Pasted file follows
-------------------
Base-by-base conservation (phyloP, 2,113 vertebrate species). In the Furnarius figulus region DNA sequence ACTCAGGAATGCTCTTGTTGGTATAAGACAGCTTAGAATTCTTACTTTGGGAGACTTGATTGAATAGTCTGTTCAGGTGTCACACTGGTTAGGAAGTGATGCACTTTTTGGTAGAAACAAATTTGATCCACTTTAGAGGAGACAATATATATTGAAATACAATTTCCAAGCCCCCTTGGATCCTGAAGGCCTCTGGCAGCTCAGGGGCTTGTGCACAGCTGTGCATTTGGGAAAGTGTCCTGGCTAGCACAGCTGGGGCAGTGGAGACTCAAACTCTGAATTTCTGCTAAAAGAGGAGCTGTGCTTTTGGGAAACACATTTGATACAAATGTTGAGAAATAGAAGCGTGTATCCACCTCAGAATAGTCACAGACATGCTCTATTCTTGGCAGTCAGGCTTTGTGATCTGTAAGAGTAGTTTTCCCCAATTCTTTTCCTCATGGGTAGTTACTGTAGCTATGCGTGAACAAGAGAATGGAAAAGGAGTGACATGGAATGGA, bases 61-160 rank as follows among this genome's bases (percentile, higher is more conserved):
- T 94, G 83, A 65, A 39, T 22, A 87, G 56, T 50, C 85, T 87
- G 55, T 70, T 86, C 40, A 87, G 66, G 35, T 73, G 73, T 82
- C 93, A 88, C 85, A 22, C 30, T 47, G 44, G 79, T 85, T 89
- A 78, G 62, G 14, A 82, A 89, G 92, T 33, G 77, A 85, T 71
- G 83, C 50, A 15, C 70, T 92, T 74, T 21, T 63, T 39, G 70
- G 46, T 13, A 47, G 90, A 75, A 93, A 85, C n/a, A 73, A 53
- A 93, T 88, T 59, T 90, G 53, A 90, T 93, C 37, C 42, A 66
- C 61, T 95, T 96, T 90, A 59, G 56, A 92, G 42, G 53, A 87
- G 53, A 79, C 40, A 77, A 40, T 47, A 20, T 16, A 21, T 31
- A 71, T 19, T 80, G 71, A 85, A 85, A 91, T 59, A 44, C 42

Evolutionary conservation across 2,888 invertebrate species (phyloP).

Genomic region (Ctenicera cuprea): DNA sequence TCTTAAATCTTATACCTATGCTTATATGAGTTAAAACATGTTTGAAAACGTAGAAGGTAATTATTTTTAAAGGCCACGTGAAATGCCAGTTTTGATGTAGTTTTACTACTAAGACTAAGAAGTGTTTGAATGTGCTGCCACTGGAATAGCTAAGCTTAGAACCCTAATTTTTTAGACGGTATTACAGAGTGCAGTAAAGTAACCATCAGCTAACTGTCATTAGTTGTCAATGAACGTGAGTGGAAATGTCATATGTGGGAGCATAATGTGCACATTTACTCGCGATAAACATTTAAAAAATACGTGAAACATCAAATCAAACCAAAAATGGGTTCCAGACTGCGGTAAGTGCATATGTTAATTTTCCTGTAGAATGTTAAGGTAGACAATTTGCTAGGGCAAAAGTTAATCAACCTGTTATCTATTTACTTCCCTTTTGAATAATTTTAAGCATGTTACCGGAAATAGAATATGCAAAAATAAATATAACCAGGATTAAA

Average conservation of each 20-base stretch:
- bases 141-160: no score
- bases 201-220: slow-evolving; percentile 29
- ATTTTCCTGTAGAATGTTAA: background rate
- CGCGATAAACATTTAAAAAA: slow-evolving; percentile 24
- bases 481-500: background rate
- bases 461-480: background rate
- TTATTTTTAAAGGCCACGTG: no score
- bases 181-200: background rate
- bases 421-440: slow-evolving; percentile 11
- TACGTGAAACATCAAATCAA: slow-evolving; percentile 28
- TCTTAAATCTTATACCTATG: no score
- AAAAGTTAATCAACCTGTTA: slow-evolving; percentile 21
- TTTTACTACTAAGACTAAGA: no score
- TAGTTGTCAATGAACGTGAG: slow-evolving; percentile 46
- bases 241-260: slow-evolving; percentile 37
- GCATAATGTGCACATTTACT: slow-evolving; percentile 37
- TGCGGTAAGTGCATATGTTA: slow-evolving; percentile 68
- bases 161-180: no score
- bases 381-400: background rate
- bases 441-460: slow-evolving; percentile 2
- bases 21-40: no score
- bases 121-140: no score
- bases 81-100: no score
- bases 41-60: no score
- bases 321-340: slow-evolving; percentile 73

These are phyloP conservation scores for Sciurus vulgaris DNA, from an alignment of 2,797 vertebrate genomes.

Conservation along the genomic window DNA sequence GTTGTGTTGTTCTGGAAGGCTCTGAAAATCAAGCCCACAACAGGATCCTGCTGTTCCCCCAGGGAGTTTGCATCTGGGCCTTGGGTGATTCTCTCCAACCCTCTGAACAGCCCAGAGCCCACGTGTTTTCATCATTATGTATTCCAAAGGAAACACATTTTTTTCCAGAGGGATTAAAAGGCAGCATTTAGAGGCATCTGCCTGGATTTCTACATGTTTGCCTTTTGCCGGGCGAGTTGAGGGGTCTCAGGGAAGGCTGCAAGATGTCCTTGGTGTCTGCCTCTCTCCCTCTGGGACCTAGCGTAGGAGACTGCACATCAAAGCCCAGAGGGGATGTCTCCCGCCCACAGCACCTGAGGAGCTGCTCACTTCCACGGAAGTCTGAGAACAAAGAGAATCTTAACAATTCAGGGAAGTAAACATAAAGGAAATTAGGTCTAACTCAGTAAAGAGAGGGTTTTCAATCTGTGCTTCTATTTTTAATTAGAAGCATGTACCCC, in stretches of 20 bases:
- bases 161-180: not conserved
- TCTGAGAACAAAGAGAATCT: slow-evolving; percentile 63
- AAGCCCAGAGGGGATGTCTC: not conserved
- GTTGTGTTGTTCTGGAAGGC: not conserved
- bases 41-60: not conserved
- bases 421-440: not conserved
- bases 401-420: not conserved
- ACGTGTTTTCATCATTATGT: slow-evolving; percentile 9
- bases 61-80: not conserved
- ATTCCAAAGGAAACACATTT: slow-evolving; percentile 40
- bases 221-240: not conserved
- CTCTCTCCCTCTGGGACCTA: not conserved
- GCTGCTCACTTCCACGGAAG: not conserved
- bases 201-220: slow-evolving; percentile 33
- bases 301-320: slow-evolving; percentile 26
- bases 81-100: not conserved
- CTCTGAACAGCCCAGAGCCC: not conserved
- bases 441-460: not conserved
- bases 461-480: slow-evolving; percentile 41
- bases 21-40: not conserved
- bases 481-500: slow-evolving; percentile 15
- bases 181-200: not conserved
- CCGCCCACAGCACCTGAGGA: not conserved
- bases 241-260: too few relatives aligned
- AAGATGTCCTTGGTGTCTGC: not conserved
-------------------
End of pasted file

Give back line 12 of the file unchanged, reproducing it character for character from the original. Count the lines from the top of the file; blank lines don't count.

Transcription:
Evolutionary conservation across 2,888 invertebrate species (phyloP).